Artists call for boycott after Artforum fires its top editor

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Artists call for boycott after Artforum fires its top editor
Several artists have said they will stop working with the magazine after its response to an open letter that called for Palestinian liberation and a cease-fire.

By Zachary Small

NEW YORK, NY.- One day after Artforum magazine fired its top editor, David Velasco, because of an open letter it published about the Israel-Hamas war, another editor resigned and several prominent artists said they would boycott the publication unless Velasco was reinstated.

Divisions over how to discuss the conflict in the Middle East have frayed yearslong relationships between collectors and artists. On Friday, Nicole Eisenman and Nan Goldin criticized the magazine’s owner for terminating Velasco, who had been its editor-in-chief for six years, and said they would no longer work with Artforum.

“I have never lived through a more chilling period,” said Goldin, who is one of the most celebrated living photographers and signed the open letter that called for Palestinian liberation and a cease-fire. “People are being blacklisted. People are losing their jobs.”

Nearly 50 Artforum employees and contributors have signed a different letter demanding that Velasco be reinstated, saying his termination “not only carries chilling implications for Artforum’s editorial independence but disaffirms the very mission of the magazine: to provide a forum for multiple perspectives and cultural debate.”

There was a backlash among some readers after the magazine published an open letter on Oct. 19 that did not initially mention the attack by Hamas that killed more than 1,400 Israelis.

A sudden campaign of letters denounced the thousands of artists and cultural workers, including Velasco, who had signed the letter. Gallerists urged people to remove their names from the letter, and several collectors asked the Wexner Center for the Arts at Ohio State University to shut down an exhibition of Jumana Manna, a Palestinian artist who signed the open letter. (A museum spokesperson said it would continue to exhibit Manna’s work; she confirmed that the show was still on.)

Artforum distanced itself from the open letter after receiving pressure from advertisers. The magazine’s publishers later released a statement that said the post was “not consistent with Artforum’s editorial process,” adding that it was “widely misinterpreted as a statement from the magazine about highly sensitive and complex geopolitical circumstances.”

Penske Media Corp., which owns Artforum, did not respond to a request for comment.

At least one editor resigned from Artforum after its decision to fire Velasco: Kate Sutton, who had been an associate editor since 2018, said she was “absolutely gutted” and was “not sure I can see a way forward for the magazine.”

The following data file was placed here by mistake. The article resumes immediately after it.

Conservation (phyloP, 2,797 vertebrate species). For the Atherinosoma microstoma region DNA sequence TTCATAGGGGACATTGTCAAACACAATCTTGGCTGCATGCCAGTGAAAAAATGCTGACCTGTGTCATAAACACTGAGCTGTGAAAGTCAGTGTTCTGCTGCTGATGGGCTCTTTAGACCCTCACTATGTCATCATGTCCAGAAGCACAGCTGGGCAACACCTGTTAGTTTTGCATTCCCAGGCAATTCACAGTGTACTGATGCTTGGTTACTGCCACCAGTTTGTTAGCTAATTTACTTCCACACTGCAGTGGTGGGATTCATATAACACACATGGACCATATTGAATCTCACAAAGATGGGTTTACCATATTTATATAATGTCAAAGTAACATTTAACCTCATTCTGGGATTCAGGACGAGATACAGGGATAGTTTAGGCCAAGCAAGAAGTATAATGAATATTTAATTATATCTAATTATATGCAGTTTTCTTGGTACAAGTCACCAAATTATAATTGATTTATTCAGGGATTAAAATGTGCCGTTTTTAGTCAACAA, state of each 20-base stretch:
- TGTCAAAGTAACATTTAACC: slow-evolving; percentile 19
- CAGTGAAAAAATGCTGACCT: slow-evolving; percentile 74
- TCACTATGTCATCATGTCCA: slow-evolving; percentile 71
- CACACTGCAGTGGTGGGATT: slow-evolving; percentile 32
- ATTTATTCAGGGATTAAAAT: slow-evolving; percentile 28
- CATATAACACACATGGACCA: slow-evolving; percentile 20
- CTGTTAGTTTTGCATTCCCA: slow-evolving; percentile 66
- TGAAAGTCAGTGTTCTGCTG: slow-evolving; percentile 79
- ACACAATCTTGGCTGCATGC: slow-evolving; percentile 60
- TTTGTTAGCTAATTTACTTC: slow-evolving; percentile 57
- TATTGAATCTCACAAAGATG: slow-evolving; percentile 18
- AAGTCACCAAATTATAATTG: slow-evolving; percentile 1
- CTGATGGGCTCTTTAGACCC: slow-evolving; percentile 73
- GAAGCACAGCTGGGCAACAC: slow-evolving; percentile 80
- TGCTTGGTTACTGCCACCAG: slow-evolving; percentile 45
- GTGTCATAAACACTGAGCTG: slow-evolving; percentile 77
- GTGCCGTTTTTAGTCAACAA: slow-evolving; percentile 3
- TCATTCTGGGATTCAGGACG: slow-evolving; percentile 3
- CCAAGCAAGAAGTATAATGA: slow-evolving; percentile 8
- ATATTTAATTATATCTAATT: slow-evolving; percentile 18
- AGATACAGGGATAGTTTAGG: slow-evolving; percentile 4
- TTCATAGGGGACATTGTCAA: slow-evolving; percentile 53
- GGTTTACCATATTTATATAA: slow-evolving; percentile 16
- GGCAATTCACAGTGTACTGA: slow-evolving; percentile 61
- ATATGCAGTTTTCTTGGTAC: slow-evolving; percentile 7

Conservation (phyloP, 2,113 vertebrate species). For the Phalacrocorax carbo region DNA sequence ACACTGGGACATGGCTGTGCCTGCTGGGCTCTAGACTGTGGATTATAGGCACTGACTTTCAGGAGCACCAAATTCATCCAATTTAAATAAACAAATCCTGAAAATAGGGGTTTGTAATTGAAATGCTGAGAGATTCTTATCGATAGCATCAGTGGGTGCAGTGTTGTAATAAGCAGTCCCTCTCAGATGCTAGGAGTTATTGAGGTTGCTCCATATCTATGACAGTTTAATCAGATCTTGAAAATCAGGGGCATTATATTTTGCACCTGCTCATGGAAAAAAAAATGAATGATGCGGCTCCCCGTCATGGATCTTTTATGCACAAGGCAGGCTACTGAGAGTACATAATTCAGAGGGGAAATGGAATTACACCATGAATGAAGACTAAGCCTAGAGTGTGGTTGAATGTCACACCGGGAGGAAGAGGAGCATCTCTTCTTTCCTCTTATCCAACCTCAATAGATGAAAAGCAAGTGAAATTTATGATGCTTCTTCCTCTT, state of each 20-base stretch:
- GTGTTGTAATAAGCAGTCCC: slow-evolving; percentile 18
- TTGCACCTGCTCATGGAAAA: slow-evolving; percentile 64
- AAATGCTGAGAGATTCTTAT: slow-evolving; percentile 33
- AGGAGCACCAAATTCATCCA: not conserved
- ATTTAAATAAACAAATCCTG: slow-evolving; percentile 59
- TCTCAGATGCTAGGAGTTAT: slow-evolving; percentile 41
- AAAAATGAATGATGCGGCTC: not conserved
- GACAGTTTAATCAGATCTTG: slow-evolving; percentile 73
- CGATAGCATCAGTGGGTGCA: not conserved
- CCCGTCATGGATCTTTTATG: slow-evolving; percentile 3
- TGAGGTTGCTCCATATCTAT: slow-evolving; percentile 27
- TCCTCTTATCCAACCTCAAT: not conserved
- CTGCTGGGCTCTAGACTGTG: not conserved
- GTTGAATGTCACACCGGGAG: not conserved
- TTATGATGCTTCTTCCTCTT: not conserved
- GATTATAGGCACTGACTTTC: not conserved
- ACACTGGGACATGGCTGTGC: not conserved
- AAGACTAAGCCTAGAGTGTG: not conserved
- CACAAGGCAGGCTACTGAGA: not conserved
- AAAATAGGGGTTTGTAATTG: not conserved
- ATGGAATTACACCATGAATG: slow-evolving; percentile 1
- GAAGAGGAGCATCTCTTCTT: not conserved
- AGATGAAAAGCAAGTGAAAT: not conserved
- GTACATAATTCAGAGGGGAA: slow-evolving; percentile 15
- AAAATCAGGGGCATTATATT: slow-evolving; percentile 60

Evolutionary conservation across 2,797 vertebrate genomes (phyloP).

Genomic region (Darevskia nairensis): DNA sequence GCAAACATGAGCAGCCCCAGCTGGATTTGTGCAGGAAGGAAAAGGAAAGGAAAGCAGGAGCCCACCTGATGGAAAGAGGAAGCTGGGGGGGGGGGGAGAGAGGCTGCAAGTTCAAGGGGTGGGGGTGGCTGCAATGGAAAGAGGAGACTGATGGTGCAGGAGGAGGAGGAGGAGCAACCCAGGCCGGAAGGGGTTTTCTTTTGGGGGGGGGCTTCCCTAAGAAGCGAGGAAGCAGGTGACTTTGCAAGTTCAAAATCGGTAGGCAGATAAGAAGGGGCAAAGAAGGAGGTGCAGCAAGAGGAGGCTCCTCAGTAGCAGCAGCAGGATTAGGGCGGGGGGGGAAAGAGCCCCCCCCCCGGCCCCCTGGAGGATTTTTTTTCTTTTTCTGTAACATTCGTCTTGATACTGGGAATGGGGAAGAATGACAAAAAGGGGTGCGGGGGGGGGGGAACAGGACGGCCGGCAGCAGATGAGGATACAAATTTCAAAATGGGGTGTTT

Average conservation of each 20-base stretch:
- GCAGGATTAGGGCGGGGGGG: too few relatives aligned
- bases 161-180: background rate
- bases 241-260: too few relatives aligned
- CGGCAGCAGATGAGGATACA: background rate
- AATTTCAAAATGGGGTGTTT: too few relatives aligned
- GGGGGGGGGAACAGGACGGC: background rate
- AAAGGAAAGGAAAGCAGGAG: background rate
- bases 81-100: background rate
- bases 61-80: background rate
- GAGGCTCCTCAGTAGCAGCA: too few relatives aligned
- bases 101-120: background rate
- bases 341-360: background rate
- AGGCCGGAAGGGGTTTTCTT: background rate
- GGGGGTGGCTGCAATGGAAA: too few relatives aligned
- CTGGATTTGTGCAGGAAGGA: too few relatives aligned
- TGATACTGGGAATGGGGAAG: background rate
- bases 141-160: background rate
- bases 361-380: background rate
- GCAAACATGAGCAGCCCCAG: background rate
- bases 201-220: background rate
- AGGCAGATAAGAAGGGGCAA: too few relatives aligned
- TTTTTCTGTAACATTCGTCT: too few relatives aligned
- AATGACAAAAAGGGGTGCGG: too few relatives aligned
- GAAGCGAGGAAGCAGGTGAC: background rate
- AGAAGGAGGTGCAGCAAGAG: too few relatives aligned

More than a dozen artists told The New York Times that threats of reprisal from collectors made it difficult to publicly defend their decision to sign the open letter, emphasizing that their intention was to call for peace.

“Collectors are always, in one way or another, making a big deal out of something an artist signed,” said Eisenman, an artist who has exhibited with institutions including the Whitney Museum of American Art and the Cleveland Museum of Art. “But it is still surprising to learn how many collectors believe that owning a few drawings of mine means they get to tell me what to do with my name.”

She added: “I want to echo what activists have been yelling in the streets: Not in my name. This war will not be done in my name. I resent these cowardly bullying and blackmail campaigns to distract everyone in the art world from the central demand of the letter, which was: cease-fire!”

Some collectors tried to persuade artists to retract their signatures. Others in the art world threatened to voice their concerns by selling works from those who signed the letter.

“We have a de-accession plan” that would “diminish the artists’ status,” Sarah Lehat Blumenstein, who fundraises for a major museum, wrote to members of a WhatsApp group organized as a response to the open letter.

In a phone interview, Blumenstein, who is Jewish, said that such a plan was not active and that her efforts to hold artists accountable came from a fear that rising antisemitism was endangering her right to exist.

Goldin said people had incorrectly conflated antisemitism with supporting Palestinians.

“Whatever position we took was our right to free speech,” she said. “I have no plans to work with Artforum because they fired someone for whom I have enormous respect.”

This article originally appeared in The New York Times.

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